Assessment

Oregon Mulls Relaxing Test Mandate for Home Schoolers

By Rhea R. Borja — April 30, 2003 4 min read

In a move that follows similar action in several other states, the Oregon Senate overwhelmingly passed a bill last week that would largely free home-schooled students from state regulation.

The measure, Senate Bill 761, seeks to remove the requirement that home- schooled students take standardized tests and the mandate that parents notify their school districts of their intent to educate their children at home.

Currently, home-schooled students in Oregon must be tested in grades 3, 5, 8, and 10, and parents must notify their districts within 10 days of withdrawing their children from school or beginning to home school.

“This [bill] shows a broad recognition of home education. It is not a subset of public education and [shouldn’t] require oversight or restrictions from the state,” said Jeanne Biggerstaff, the legislative director of the Oregon Home Education Network, a Beaverton-based group of home-schooled families.

Oregon is following a movement toward relaxing state control over home schooling, said Dewitt Black, the senior counsel for the Home School Legal Defense Association, a national group based in Purcellville, Va.

Arkansas loosened testing requirements for home-schooled students in 1997, while Arizona repealed testing for such students altogether in the mid-1990s, as did New Mexico in 2001. Meanwhile, both Maine and New York state have bills pending that would repeal or loosen other regulations on home schooling.

“The national trend is [for states] to treat home schools more in the nature of traditional private schools,” Mr. Black said.

But Jennifer Dounay, a policy analyst for the Education Commission of the States, in Denver, said that statement might be premature. While some states have eased their laws on home education, most still regulate home-schooled students, she said.

For example, advocates of home schooling are worried that a Louisiana bill targeting private schools for state tests could eventually include home schoolers.

The Oregon House is now considering SB 761, which it is expected to pass. The bill would repeal a law passed in 1999, which itself loosened an earlier law that required home-schooled students to be tested every year.

To comply with current law, Oregon home schoolers must choose among five standardized tests, costing between $40 to $50 each.

Parent Power

Republican Sen. Bruce Starr, the bill’s sponsor, said that home schooling parents, not the government, should be in charge of their children’s education.

“I side with the rights of parents to home educate and direct their child’s education process,” he said. “In Oregon, we don’t regulate parents who send their kids to private schools. This is another form of private education.”

He said that home-schooled students tend to do better academically than their public school counterparts. No home-schooled student has been sent to public school for having fallen below the 15th percentile on a standardized test for at least two consecutive years, as required under current law, Mr. Starr said.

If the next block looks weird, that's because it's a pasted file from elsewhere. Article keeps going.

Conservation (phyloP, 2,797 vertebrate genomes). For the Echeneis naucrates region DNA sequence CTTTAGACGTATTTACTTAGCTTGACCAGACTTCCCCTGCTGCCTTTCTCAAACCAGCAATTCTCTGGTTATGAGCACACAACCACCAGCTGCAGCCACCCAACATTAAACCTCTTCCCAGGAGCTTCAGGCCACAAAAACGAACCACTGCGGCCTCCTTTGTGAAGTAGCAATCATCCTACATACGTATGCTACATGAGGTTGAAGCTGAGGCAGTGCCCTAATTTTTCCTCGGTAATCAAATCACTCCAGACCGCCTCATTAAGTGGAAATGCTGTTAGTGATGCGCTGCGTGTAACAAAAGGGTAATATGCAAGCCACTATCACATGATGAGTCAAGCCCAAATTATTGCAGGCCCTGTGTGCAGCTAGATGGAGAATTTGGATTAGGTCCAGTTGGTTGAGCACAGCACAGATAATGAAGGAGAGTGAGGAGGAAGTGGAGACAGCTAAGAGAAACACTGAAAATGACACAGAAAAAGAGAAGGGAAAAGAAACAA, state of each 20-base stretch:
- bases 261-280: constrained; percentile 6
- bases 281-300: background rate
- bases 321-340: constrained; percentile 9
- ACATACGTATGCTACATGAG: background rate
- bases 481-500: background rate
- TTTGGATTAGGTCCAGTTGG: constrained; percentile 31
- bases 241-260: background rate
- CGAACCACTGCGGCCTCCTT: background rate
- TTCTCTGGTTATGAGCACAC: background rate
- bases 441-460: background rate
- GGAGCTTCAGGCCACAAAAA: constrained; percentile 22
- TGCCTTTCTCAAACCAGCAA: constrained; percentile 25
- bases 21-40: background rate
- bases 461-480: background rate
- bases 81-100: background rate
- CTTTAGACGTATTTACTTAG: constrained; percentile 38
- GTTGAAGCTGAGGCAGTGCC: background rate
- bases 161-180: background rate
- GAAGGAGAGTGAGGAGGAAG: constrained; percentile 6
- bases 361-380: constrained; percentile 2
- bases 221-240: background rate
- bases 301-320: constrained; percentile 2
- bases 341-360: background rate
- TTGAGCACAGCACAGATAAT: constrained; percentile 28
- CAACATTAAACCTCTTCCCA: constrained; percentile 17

This is only the first year, though, that the provision would apply, said Amy Grant, the president of the Oregon Home Education Network.

The bill’s passage in the Senate reflects the growing influence and numbers of home schoolers in the state. More than 17,500 Oregon children are home-schooled, according to the network, which reports it has seen an annual 10 percent growth of home schoolers in the past several years.

Most early converts to home schooling did so for religious reasons, but more parents are now teaching their children themselves for reasons such as general dissatisfaction with the public schools, those involved in the movement say.

“Home schooling has reached the mainstream,” Ms. Grant said.

Debate over the bill last week was civil until Sen. John Minnis, a Republican, suggested that opposition to SB 761 stemmed in part from “religious bigotry,” a remark that offended some legislators, such as Democratic Sen. Tony Corcoran.

Mr. Corcoran, a former welfare caseworker, said it’s not the academic stars among home-schooled pupils that he’s worried about. It’s the ones who would fall between the cracks, such as chronically truant students, he said.

The absence of a testing mandate and of a requirement that parents notify their districts that they’re home schooling means little accountability for such students, he argued.

“We already have a hard time accounting for these kids in this society,” Mr. Corcoran said, “and this is another step to lose track of them.”

Sen. Margaret Carter, also a Democrat, said that while she supports home education, it needs a way to assess students’ academic progress. “The only way you can measure that is through testing, and that should remain a strong piece,” she said.

Gov. Theodore R. Kulongoski also opposes the bill. The current law is already a compromise between the ever- growing home school contingent and the legislature, said Marian Hammond, a spokeswoman for the Democratic governor.

“The governor wants to ensure that Oregon children are getting the best education, whether that’s in a home school environment, a public school, or private school,” she said, stopping short of promising a veto. “That’s why he doesn’t support the bill.”

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